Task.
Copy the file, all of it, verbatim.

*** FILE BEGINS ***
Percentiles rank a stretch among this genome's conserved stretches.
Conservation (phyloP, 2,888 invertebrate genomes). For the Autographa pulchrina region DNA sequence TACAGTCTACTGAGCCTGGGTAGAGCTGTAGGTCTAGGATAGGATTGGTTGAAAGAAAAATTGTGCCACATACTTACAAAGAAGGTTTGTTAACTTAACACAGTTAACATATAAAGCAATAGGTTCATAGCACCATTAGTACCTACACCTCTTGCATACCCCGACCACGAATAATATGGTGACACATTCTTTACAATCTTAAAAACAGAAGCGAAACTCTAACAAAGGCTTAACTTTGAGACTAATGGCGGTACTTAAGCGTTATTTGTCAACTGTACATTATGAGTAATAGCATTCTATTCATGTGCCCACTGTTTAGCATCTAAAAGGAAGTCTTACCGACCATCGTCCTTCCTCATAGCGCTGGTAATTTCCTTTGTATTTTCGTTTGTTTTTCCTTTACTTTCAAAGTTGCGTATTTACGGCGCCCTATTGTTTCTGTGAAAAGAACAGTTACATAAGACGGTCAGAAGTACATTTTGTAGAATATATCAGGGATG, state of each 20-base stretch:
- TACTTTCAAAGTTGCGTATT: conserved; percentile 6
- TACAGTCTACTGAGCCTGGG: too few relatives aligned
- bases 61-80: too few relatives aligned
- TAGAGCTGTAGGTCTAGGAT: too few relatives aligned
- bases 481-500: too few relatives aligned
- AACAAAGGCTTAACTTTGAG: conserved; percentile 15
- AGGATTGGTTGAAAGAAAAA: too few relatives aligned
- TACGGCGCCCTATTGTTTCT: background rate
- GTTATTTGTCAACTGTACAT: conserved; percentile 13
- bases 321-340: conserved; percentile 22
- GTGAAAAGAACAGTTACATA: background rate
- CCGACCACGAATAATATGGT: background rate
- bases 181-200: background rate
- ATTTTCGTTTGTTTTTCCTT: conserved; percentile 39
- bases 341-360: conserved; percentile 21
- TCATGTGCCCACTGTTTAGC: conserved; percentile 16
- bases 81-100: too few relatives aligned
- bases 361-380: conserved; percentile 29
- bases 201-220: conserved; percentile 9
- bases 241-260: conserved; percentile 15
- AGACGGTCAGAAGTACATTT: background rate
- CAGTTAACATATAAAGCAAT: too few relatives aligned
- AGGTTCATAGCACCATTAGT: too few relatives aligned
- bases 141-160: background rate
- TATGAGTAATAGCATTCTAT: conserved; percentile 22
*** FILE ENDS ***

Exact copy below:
Percentiles rank a stretch among this genome's conserved stretches.
Conservation (phyloP, 2,888 invertebrate genomes). For the Autographa pulchrina region DNA sequence TACAGTCTACTGAGCCTGGGTAGAGCTGTAGGTCTAGGATAGGATTGGTTGAAAGAAAAATTGTGCCACATACTTACAAAGAAGGTTTGTTAACTTAACACAGTTAACATATAAAGCAATAGGTTCATAGCACCATTAGTACCTACACCTCTTGCATACCCCGACCACGAATAATATGGTGACACATTCTTTACAATCTTAAAAACAGAAGCGAAACTCTAACAAAGGCTTAACTTTGAGACTAATGGCGGTACTTAAGCGTTATTTGTCAACTGTACATTATGAGTAATAGCATTCTATTCATGTGCCCACTGTTTAGCATCTAAAAGGAAGTCTTACCGACCATCGTCCTTCCTCATAGCGCTGGTAATTTCCTTTGTATTTTCGTTTGTTTTTCCTTTACTTTCAAAGTTGCGTATTTACGGCGCCCTATTGTTTCTGTGAAAAGAACAGTTACATAAGACGGTCAGAAGTACATTTTGTAGAATATATCAGGGATG, state of each 20-base stretch:
- TACTTTCAAAGTTGCGTATT: conserved; percentile 6
- TACAGTCTACTGAGCCTGGG: too few relatives aligned
- bases 61-80: too few relatives aligned
- TAGAGCTGTAGGTCTAGGAT: too few relatives aligned
- bases 481-500: too few relatives aligned
- AACAAAGGCTTAACTTTGAG: conserved; percentile 15
- AGGATTGGTTGAAAGAAAAA: too few relatives aligned
- TACGGCGCCCTATTGTTTCT: background rate
- GTTATTTGTCAACTGTACAT: conserved; percentile 13
- bases 321-340: conserved; percentile 22
- GTGAAAAGAACAGTTACATA: background rate
- CCGACCACGAATAATATGGT: background rate
- bases 181-200: background rate
- ATTTTCGTTTGTTTTTCCTT: conserved; percentile 39
- bases 341-360: conserved; percentile 21
- TCATGTGCCCACTGTTTAGC: conserved; percentile 16
- bases 81-100: too few relatives aligned
- bases 361-380: conserved; percentile 29
- bases 201-220: conserved; percentile 9
- bases 241-260: conserved; percentile 15
- AGACGGTCAGAAGTACATTT: background rate
- CAGTTAACATATAAAGCAAT: too few relatives aligned
- AGGTTCATAGCACCATTAGT: too few relatives aligned
- bases 141-160: background rate
- TATGAGTAATAGCATTCTAT: conserved; percentile 22